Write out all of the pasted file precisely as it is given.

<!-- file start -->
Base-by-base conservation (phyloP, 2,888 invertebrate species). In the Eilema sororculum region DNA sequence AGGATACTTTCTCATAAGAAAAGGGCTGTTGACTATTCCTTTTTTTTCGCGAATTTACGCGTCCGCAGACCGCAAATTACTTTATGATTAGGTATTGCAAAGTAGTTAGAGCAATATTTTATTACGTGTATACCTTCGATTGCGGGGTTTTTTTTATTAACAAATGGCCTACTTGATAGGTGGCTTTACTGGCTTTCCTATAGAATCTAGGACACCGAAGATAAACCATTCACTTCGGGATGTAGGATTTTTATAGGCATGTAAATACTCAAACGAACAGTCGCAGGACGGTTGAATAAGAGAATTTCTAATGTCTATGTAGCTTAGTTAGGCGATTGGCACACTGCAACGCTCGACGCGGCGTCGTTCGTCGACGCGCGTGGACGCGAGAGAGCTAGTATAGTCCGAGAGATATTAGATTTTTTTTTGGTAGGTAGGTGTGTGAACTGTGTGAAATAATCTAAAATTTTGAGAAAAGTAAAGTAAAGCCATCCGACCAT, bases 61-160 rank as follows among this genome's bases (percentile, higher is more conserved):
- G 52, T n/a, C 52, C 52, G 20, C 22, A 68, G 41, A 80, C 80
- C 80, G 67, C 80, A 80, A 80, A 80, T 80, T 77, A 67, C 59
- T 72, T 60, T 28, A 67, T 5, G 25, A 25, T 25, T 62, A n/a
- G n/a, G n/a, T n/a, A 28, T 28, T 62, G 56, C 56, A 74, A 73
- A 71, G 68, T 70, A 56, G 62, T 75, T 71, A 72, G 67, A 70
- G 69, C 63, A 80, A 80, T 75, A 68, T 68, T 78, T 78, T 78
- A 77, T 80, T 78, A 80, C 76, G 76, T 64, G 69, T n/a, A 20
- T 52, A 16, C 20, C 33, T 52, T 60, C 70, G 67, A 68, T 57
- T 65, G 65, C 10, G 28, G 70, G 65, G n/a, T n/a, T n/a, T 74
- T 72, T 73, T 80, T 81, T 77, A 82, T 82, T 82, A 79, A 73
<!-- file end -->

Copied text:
Base-by-base conservation (phyloP, 2,888 invertebrate species). In the Eilema sororculum region DNA sequence AGGATACTTTCTCATAAGAAAAGGGCTGTTGACTATTCCTTTTTTTTCGCGAATTTACGCGTCCGCAGACCGCAAATTACTTTATGATTAGGTATTGCAAAGTAGTTAGAGCAATATTTTATTACGTGTATACCTTCGATTGCGGGGTTTTTTTTATTAACAAATGGCCTACTTGATAGGTGGCTTTACTGGCTTTCCTATAGAATCTAGGACACCGAAGATAAACCATTCACTTCGGGATGTAGGATTTTTATAGGCATGTAAATACTCAAACGAACAGTCGCAGGACGGTTGAATAAGAGAATTTCTAATGTCTATGTAGCTTAGTTAGGCGATTGGCACACTGCAACGCTCGACGCGGCGTCGTTCGTCGACGCGCGTGGACGCGAGAGAGCTAGTATAGTCCGAGAGATATTAGATTTTTTTTTGGTAGGTAGGTGTGTGAACTGTGTGAAATAATCTAAAATTTTGAGAAAAGTAAAGTAAAGCCATCCGACCAT, bases 61-160 rank as follows among this genome's bases (percentile, higher is more conserved):
- G 52, T n/a, C 52, C 52, G 20, C 22, A 68, G 41, A 80, C 80
- C 80, G 67, C 80, A 80, A 80, A 80, T 80, T 77, A 67, C 59
- T 72, T 60, T 28, A 67, T 5, G 25, A 25, T 25, T 62, A n/a
- G n/a, G n/a, T n/a, A 28, T 28, T 62, G 56, C 56, A 74, A 73
- A 71, G 68, T 70, A 56, G 62, T 75, T 71, A 72, G 67, A 70
- G 69, C 63, A 80, A 80, T 75, A 68, T 68, T 78, T 78, T 78
- A 77, T 80, T 78, A 80, C 76, G 76, T 64, G 69, T n/a, A 20
- T 52, A 16, C 20, C 33, T 52, T 60, C 70, G 67, A 68, T 57
- T 65, G 65, C 10, G 28, G 70, G 65, G n/a, T n/a, T n/a, T 74
- T 72, T 73, T 80, T 81, T 77, A 82, T 82, T 82, A 79, A 73